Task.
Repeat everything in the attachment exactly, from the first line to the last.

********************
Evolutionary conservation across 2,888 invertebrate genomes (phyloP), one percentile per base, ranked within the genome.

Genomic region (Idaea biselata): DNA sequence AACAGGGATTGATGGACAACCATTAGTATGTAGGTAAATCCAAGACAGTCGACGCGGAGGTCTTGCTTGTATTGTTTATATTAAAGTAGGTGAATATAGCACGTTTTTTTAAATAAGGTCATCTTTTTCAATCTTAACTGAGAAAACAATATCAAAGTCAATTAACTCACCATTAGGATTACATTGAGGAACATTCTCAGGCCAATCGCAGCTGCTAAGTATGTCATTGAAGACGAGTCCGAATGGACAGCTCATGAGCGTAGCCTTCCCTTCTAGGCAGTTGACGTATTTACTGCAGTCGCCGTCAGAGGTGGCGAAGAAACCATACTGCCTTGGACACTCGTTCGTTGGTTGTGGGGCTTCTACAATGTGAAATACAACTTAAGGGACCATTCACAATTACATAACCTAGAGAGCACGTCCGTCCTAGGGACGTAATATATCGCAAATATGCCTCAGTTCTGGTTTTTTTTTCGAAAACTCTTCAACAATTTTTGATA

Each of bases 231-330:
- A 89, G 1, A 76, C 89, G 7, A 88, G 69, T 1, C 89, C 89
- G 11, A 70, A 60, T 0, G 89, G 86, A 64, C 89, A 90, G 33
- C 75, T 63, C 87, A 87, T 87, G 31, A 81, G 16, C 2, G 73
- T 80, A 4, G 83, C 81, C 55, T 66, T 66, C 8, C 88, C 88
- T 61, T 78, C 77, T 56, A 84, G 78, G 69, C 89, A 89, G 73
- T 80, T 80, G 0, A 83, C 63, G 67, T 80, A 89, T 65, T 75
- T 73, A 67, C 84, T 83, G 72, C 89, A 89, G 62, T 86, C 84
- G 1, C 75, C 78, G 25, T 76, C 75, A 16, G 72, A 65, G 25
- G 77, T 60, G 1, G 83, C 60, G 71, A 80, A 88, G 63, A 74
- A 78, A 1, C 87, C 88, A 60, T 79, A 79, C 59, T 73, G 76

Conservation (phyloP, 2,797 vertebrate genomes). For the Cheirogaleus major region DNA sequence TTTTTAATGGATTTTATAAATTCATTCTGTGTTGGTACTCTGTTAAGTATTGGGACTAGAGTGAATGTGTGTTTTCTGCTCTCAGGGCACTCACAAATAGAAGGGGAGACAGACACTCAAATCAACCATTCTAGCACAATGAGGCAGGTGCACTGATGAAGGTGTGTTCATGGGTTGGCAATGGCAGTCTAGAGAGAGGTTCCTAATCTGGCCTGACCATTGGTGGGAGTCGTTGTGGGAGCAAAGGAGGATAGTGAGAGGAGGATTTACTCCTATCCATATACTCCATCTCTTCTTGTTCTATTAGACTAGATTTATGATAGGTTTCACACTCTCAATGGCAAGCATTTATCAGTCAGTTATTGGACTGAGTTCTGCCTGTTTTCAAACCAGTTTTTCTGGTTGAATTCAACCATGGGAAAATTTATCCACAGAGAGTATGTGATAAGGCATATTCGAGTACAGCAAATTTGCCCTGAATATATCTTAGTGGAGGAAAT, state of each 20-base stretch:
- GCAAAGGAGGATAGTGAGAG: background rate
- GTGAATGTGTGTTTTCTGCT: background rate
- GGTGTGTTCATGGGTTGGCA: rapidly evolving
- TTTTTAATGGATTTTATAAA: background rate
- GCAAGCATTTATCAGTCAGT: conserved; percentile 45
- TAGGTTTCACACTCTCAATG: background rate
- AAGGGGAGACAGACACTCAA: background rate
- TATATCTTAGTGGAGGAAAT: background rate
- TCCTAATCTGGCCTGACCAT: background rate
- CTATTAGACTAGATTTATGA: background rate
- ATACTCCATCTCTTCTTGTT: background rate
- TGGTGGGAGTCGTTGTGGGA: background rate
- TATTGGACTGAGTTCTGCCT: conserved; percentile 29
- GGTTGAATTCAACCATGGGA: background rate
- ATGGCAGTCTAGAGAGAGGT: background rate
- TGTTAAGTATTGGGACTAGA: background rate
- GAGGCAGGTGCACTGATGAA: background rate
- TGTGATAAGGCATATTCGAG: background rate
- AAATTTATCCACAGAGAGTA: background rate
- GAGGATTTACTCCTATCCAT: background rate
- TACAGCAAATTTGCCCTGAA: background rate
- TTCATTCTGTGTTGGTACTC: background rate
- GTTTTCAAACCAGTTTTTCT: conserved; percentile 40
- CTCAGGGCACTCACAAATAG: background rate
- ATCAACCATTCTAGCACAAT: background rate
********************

Evolutionary conservation across 2,888 invertebrate genomes (phyloP), one percentile per base, ranked within the genome.

Genomic region (Idaea biselata): DNA sequence AACAGGGATTGATGGACAACCATTAGTATGTAGGTAAATCCAAGACAGTCGACGCGGAGGTCTTGCTTGTATTGTTTATATTAAAGTAGGTGAATATAGCACGTTTTTTTAAATAAGGTCATCTTTTTCAATCTTAACTGAGAAAACAATATCAAAGTCAATTAACTCACCATTAGGATTACATTGAGGAACATTCTCAGGCCAATCGCAGCTGCTAAGTATGTCATTGAAGACGAGTCCGAATGGACAGCTCATGAGCGTAGCCTTCCCTTCTAGGCAGTTGACGTATTTACTGCAGTCGCCGTCAGAGGTGGCGAAGAAACCATACTGCCTTGGACACTCGTTCGTTGGTTGTGGGGCTTCTACAATGTGAAATACAACTTAAGGGACCATTCACAATTACATAACCTAGAGAGCACGTCCGTCCTAGGGACGTAATATATCGCAAATATGCCTCAGTTCTGGTTTTTTTTTCGAAAACTCTTCAACAATTTTTGATA

Each of bases 231-330:
- A 89, G 1, A 76, C 89, G 7, A 88, G 69, T 1, C 89, C 89
- G 11, A 70, A 60, T 0, G 89, G 86, A 64, C 89, A 90, G 33
- C 75, T 63, C 87, A 87, T 87, G 31, A 81, G 16, C 2, G 73
- T 80, A 4, G 83, C 81, C 55, T 66, T 66, C 8, C 88, C 88
- T 61, T 78, C 77, T 56, A 84, G 78, G 69, C 89, A 89, G 73
- T 80, T 80, G 0, A 83, C 63, G 67, T 80, A 89, T 65, T 75
- T 73, A 67, C 84, T 83, G 72, C 89, A 89, G 62, T 86, C 84
- G 1, C 75, C 78, G 25, T 76, C 75, A 16, G 72, A 65, G 25
- G 77, T 60, G 1, G 83, C 60, G 71, A 80, A 88, G 63, A 74
- A 78, A 1, C 87, C 88, A 60, T 79, A 79, C 59, T 73, G 76

Conservation (phyloP, 2,797 vertebrate genomes). For the Cheirogaleus major region DNA sequence TTTTTAATGGATTTTATAAATTCATTCTGTGTTGGTACTCTGTTAAGTATTGGGACTAGAGTGAATGTGTGTTTTCTGCTCTCAGGGCACTCACAAATAGAAGGGGAGACAGACACTCAAATCAACCATTCTAGCACAATGAGGCAGGTGCACTGATGAAGGTGTGTTCATGGGTTGGCAATGGCAGTCTAGAGAGAGGTTCCTAATCTGGCCTGACCATTGGTGGGAGTCGTTGTGGGAGCAAAGGAGGATAGTGAGAGGAGGATTTACTCCTATCCATATACTCCATCTCTTCTTGTTCTATTAGACTAGATTTATGATAGGTTTCACACTCTCAATGGCAAGCATTTATCAGTCAGTTATTGGACTGAGTTCTGCCTGTTTTCAAACCAGTTTTTCTGGTTGAATTCAACCATGGGAAAATTTATCCACAGAGAGTATGTGATAAGGCATATTCGAGTACAGCAAATTTGCCCTGAATATATCTTAGTGGAGGAAAT, state of each 20-base stretch:
- GCAAAGGAGGATAGTGAGAG: background rate
- GTGAATGTGTGTTTTCTGCT: background rate
- GGTGTGTTCATGGGTTGGCA: rapidly evolving
- TTTTTAATGGATTTTATAAA: background rate
- GCAAGCATTTATCAGTCAGT: conserved; percentile 45
- TAGGTTTCACACTCTCAATG: background rate
- AAGGGGAGACAGACACTCAA: background rate
- TATATCTTAGTGGAGGAAAT: background rate
- TCCTAATCTGGCCTGACCAT: background rate
- CTATTAGACTAGATTTATGA: background rate
- ATACTCCATCTCTTCTTGTT: background rate
- TGGTGGGAGTCGTTGTGGGA: background rate
- TATTGGACTGAGTTCTGCCT: conserved; percentile 29
- GGTTGAATTCAACCATGGGA: background rate
- ATGGCAGTCTAGAGAGAGGT: background rate
- TGTTAAGTATTGGGACTAGA: background rate
- GAGGCAGGTGCACTGATGAA: background rate
- TGTGATAAGGCATATTCGAG: background rate
- AAATTTATCCACAGAGAGTA: background rate
- GAGGATTTACTCCTATCCAT: background rate
- TACAGCAAATTTGCCCTGAA: background rate
- TTCATTCTGTGTTGGTACTC: background rate
- GTTTTCAAACCAGTTTTTCT: conserved; percentile 40
- CTCAGGGCACTCACAAATAG: background rate
- ATCAACCATTCTAGCACAAT: background rate